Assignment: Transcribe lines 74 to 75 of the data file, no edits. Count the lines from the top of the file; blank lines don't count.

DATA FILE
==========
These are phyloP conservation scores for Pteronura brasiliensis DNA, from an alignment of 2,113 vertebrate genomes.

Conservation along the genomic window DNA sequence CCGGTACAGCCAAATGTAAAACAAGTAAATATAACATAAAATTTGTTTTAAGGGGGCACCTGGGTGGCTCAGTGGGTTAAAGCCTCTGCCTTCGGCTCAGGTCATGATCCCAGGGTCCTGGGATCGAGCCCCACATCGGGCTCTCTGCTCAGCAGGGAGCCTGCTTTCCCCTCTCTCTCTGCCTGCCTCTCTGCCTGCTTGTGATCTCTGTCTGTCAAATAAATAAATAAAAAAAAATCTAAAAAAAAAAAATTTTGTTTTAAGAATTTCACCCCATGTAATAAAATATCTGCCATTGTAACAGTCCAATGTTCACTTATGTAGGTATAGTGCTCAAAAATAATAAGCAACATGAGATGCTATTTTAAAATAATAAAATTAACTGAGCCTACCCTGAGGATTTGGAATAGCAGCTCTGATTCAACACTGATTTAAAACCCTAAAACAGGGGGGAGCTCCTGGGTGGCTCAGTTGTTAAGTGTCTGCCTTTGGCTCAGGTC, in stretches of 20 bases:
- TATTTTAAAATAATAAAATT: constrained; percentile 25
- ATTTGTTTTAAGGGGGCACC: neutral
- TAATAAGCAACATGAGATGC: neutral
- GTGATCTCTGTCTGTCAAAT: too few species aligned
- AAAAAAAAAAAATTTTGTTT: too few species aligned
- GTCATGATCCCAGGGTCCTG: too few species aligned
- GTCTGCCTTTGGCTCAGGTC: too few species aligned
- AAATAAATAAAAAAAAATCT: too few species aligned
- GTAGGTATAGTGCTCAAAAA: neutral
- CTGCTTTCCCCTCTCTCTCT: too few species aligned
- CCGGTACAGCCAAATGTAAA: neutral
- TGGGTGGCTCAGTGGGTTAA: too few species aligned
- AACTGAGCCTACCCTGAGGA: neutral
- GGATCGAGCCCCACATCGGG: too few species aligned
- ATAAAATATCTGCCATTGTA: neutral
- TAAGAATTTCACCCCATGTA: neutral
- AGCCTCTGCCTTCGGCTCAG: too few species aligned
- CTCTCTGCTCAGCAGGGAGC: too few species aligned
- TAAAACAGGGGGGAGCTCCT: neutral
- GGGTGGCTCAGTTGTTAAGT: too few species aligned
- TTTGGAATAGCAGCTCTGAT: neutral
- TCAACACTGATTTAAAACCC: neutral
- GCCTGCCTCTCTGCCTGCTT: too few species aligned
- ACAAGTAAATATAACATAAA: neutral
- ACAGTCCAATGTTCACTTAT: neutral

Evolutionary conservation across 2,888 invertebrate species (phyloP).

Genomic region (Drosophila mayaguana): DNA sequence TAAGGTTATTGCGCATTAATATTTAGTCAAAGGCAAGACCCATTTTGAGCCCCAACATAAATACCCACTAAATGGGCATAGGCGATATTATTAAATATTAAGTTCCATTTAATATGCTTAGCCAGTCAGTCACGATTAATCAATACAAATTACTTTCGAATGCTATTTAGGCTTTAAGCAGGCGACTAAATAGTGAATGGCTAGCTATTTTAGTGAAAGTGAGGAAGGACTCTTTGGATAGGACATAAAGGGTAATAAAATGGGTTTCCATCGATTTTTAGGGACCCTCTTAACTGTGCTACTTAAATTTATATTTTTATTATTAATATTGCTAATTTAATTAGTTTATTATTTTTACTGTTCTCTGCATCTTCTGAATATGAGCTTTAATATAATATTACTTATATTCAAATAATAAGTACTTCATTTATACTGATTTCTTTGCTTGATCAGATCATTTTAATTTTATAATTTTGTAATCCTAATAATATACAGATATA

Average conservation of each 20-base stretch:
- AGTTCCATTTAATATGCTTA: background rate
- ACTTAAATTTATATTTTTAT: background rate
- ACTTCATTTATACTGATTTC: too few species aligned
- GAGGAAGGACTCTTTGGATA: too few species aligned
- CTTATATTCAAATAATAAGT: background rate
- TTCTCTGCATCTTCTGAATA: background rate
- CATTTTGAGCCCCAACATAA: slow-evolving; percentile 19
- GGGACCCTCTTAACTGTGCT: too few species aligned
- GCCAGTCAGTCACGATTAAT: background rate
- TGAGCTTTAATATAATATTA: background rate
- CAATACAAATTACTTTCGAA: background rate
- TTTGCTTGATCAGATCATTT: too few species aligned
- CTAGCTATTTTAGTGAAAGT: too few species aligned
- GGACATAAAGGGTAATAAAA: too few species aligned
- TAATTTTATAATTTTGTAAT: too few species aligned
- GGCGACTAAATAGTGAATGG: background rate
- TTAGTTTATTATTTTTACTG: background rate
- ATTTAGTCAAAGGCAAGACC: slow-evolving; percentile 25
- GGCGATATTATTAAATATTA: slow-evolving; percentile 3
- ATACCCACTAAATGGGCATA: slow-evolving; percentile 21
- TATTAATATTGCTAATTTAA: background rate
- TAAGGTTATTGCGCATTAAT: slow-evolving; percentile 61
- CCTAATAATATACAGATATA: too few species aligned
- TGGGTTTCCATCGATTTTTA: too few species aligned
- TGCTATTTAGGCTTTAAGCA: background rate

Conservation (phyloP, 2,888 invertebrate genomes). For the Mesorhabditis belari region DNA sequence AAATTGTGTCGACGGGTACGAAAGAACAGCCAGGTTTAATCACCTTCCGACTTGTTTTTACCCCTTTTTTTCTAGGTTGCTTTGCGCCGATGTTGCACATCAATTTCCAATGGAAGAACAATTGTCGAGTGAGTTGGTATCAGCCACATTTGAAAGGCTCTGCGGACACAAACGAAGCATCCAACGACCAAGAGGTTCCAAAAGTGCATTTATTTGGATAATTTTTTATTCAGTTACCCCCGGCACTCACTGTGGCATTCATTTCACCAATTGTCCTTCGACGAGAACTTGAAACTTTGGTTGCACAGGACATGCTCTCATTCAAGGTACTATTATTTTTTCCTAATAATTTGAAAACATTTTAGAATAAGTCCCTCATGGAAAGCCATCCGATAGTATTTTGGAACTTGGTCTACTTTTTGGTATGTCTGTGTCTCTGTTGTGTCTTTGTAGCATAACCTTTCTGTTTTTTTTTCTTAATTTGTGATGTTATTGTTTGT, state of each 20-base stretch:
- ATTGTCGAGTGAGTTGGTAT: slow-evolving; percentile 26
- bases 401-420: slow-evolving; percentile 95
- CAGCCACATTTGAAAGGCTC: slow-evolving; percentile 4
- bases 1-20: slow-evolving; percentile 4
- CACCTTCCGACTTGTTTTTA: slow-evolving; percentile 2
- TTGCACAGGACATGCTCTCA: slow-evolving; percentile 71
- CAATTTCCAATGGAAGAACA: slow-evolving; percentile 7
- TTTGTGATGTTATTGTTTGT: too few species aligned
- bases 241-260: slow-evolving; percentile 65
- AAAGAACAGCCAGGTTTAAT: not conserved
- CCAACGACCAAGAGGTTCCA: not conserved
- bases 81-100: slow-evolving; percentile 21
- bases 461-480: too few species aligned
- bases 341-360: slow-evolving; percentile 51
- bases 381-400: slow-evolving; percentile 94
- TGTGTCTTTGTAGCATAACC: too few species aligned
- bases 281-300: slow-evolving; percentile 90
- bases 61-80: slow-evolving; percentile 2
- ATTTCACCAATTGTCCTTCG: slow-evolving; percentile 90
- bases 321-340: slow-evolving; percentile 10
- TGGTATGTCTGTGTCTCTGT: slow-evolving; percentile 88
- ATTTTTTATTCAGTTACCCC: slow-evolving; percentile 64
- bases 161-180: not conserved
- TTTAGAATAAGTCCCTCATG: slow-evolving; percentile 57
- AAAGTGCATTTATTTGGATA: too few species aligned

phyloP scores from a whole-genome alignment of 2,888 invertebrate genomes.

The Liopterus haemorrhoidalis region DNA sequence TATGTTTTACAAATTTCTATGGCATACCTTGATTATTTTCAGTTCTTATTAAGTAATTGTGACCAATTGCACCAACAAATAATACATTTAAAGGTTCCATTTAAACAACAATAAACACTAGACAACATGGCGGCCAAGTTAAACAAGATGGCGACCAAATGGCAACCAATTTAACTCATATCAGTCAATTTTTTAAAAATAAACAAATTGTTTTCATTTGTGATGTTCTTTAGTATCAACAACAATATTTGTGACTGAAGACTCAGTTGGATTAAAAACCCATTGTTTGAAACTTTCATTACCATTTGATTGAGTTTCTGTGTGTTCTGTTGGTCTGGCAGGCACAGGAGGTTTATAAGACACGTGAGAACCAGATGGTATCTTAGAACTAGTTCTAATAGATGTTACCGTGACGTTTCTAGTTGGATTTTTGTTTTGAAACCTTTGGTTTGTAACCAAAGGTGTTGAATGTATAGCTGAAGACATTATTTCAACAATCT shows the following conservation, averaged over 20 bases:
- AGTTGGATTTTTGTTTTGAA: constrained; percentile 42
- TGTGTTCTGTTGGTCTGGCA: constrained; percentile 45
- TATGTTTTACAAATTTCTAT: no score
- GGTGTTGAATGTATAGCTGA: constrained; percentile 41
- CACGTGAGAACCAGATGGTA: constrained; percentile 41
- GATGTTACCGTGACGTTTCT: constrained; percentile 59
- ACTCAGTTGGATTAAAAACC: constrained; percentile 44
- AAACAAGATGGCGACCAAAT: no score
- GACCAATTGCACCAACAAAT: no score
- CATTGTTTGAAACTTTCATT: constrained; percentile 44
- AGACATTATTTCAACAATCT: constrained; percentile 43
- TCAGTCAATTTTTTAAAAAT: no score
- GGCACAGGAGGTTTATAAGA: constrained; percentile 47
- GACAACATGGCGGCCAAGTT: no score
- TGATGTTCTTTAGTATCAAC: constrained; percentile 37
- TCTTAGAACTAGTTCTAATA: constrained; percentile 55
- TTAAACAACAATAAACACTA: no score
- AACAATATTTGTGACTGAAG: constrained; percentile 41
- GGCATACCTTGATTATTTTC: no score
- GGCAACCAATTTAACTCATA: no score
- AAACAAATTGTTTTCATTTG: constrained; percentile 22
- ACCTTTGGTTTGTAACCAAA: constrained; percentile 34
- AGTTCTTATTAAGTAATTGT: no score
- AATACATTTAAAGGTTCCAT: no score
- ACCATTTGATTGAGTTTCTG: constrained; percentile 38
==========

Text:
- bases 61-80: slow-evolving; percentile 2
- ATTTCACCAATTGTCCTTCG: slow-evolving; percentile 90